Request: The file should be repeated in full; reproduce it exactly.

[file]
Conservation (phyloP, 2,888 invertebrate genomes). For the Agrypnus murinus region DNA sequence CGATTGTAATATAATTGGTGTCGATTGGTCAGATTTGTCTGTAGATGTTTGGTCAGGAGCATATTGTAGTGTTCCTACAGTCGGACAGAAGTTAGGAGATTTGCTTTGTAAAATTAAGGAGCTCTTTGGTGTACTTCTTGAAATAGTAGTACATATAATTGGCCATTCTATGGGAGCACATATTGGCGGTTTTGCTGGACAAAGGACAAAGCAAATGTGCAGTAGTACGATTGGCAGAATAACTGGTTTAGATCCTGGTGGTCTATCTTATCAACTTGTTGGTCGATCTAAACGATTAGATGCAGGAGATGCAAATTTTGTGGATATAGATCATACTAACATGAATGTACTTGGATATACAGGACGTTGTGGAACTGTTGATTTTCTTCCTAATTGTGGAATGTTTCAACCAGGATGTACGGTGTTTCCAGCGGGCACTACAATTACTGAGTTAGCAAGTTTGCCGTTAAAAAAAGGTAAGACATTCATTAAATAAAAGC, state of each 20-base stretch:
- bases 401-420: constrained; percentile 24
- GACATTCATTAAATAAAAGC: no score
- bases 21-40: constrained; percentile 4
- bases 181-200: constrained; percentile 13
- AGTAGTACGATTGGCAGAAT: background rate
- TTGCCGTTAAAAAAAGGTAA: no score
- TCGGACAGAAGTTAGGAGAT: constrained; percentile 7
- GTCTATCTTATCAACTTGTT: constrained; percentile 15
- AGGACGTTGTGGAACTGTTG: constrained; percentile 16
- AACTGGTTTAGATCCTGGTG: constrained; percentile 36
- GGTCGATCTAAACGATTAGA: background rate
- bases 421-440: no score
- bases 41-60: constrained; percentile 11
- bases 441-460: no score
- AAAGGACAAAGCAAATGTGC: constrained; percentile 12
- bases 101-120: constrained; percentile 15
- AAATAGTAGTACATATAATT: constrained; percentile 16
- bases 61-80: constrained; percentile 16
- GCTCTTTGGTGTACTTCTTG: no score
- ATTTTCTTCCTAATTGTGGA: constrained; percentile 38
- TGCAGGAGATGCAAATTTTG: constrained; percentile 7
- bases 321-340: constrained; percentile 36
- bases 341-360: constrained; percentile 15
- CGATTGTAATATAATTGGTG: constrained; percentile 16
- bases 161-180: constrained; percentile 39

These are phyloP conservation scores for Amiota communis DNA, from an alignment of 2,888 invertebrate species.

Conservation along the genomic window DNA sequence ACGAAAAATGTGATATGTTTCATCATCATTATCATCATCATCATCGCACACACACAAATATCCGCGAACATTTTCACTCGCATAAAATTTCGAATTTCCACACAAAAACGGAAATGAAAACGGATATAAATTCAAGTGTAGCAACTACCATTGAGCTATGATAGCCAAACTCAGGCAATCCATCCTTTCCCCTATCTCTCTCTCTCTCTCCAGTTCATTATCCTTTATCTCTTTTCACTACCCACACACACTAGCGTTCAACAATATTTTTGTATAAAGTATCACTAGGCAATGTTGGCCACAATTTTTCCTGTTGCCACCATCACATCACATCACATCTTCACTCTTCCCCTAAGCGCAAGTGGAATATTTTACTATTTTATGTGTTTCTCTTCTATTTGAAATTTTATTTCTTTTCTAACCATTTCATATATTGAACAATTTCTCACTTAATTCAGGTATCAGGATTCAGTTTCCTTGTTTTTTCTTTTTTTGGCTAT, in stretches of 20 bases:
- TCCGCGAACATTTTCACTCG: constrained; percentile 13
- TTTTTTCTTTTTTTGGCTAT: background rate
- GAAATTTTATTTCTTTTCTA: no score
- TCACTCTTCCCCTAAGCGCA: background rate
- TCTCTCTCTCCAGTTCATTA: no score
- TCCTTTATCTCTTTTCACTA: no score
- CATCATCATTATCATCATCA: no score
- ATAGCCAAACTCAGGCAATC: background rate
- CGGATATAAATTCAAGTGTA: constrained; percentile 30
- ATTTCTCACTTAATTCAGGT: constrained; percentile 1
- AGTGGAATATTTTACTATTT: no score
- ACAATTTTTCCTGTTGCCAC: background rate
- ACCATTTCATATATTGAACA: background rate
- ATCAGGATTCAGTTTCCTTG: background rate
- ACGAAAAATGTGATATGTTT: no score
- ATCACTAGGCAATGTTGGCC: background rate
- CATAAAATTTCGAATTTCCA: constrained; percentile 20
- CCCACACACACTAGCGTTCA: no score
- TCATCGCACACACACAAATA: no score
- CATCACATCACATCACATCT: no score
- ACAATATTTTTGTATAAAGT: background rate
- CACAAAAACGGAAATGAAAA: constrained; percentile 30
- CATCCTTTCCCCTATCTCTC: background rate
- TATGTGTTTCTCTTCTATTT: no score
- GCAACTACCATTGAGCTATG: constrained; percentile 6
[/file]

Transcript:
Conservation (phyloP, 2,888 invertebrate genomes). For the Agrypnus murinus region DNA sequence CGATTGTAATATAATTGGTGTCGATTGGTCAGATTTGTCTGTAGATGTTTGGTCAGGAGCATATTGTAGTGTTCCTACAGTCGGACAGAAGTTAGGAGATTTGCTTTGTAAAATTAAGGAGCTCTTTGGTGTACTTCTTGAAATAGTAGTACATATAATTGGCCATTCTATGGGAGCACATATTGGCGGTTTTGCTGGACAAAGGACAAAGCAAATGTGCAGTAGTACGATTGGCAGAATAACTGGTTTAGATCCTGGTGGTCTATCTTATCAACTTGTTGGTCGATCTAAACGATTAGATGCAGGAGATGCAAATTTTGTGGATATAGATCATACTAACATGAATGTACTTGGATATACAGGACGTTGTGGAACTGTTGATTTTCTTCCTAATTGTGGAATGTTTCAACCAGGATGTACGGTGTTTCCAGCGGGCACTACAATTACTGAGTTAGCAAGTTTGCCGTTAAAAAAAGGTAAGACATTCATTAAATAAAAGC, state of each 20-base stretch:
- bases 401-420: constrained; percentile 24
- GACATTCATTAAATAAAAGC: no score
- bases 21-40: constrained; percentile 4
- bases 181-200: constrained; percentile 13
- AGTAGTACGATTGGCAGAAT: background rate
- TTGCCGTTAAAAAAAGGTAA: no score
- TCGGACAGAAGTTAGGAGAT: constrained; percentile 7
- GTCTATCTTATCAACTTGTT: constrained; percentile 15
- AGGACGTTGTGGAACTGTTG: constrained; percentile 16
- AACTGGTTTAGATCCTGGTG: constrained; percentile 36
- GGTCGATCTAAACGATTAGA: background rate
- bases 421-440: no score
- bases 41-60: constrained; percentile 11
- bases 441-460: no score
- AAAGGACAAAGCAAATGTGC: constrained; percentile 12
- bases 101-120: constrained; percentile 15
- AAATAGTAGTACATATAATT: constrained; percentile 16
- bases 61-80: constrained; percentile 16
- GCTCTTTGGTGTACTTCTTG: no score
- ATTTTCTTCCTAATTGTGGA: constrained; percentile 38
- TGCAGGAGATGCAAATTTTG: constrained; percentile 7
- bases 321-340: constrained; percentile 36
- bases 341-360: constrained; percentile 15
- CGATTGTAATATAATTGGTG: constrained; percentile 16
- bases 161-180: constrained; percentile 39

These are phyloP conservation scores for Amiota communis DNA, from an alignment of 2,888 invertebrate species.

Conservation along the genomic window DNA sequence ACGAAAAATGTGATATGTTTCATCATCATTATCATCATCATCATCGCACACACACAAATATCCGCGAACATTTTCACTCGCATAAAATTTCGAATTTCCACACAAAAACGGAAATGAAAACGGATATAAATTCAAGTGTAGCAACTACCATTGAGCTATGATAGCCAAACTCAGGCAATCCATCCTTTCCCCTATCTCTCTCTCTCTCTCCAGTTCATTATCCTTTATCTCTTTTCACTACCCACACACACTAGCGTTCAACAATATTTTTGTATAAAGTATCACTAGGCAATGTTGGCCACAATTTTTCCTGTTGCCACCATCACATCACATCACATCTTCACTCTTCCCCTAAGCGCAAGTGGAATATTTTACTATTTTATGTGTTTCTCTTCTATTTGAAATTTTATTTCTTTTCTAACCATTTCATATATTGAACAATTTCTCACTTAATTCAGGTATCAGGATTCAGTTTCCTTGTTTTTTCTTTTTTTGGCTAT, in stretches of 20 bases:
- TCCGCGAACATTTTCACTCG: constrained; percentile 13
- TTTTTTCTTTTTTTGGCTAT: background rate
- GAAATTTTATTTCTTTTCTA: no score
- TCACTCTTCCCCTAAGCGCA: background rate
- TCTCTCTCTCCAGTTCATTA: no score
- TCCTTTATCTCTTTTCACTA: no score
- CATCATCATTATCATCATCA: no score
- ATAGCCAAACTCAGGCAATC: background rate
- CGGATATAAATTCAAGTGTA: constrained; percentile 30
- ATTTCTCACTTAATTCAGGT: constrained; percentile 1
- AGTGGAATATTTTACTATTT: no score
- ACAATTTTTCCTGTTGCCAC: background rate
- ACCATTTCATATATTGAACA: background rate
- ATCAGGATTCAGTTTCCTTG: background rate
- ACGAAAAATGTGATATGTTT: no score
- ATCACTAGGCAATGTTGGCC: background rate
- CATAAAATTTCGAATTTCCA: constrained; percentile 20
- CCCACACACACTAGCGTTCA: no score
- TCATCGCACACACACAAATA: no score
- CATCACATCACATCACATCT: no score
- ACAATATTTTTGTATAAAGT: background rate
- CACAAAAACGGAAATGAAAA: constrained; percentile 30
- CATCCTTTCCCCTATCTCTC: background rate
- TATGTGTTTCTCTTCTATTT: no score
- GCAACTACCATTGAGCTATG: constrained; percentile 6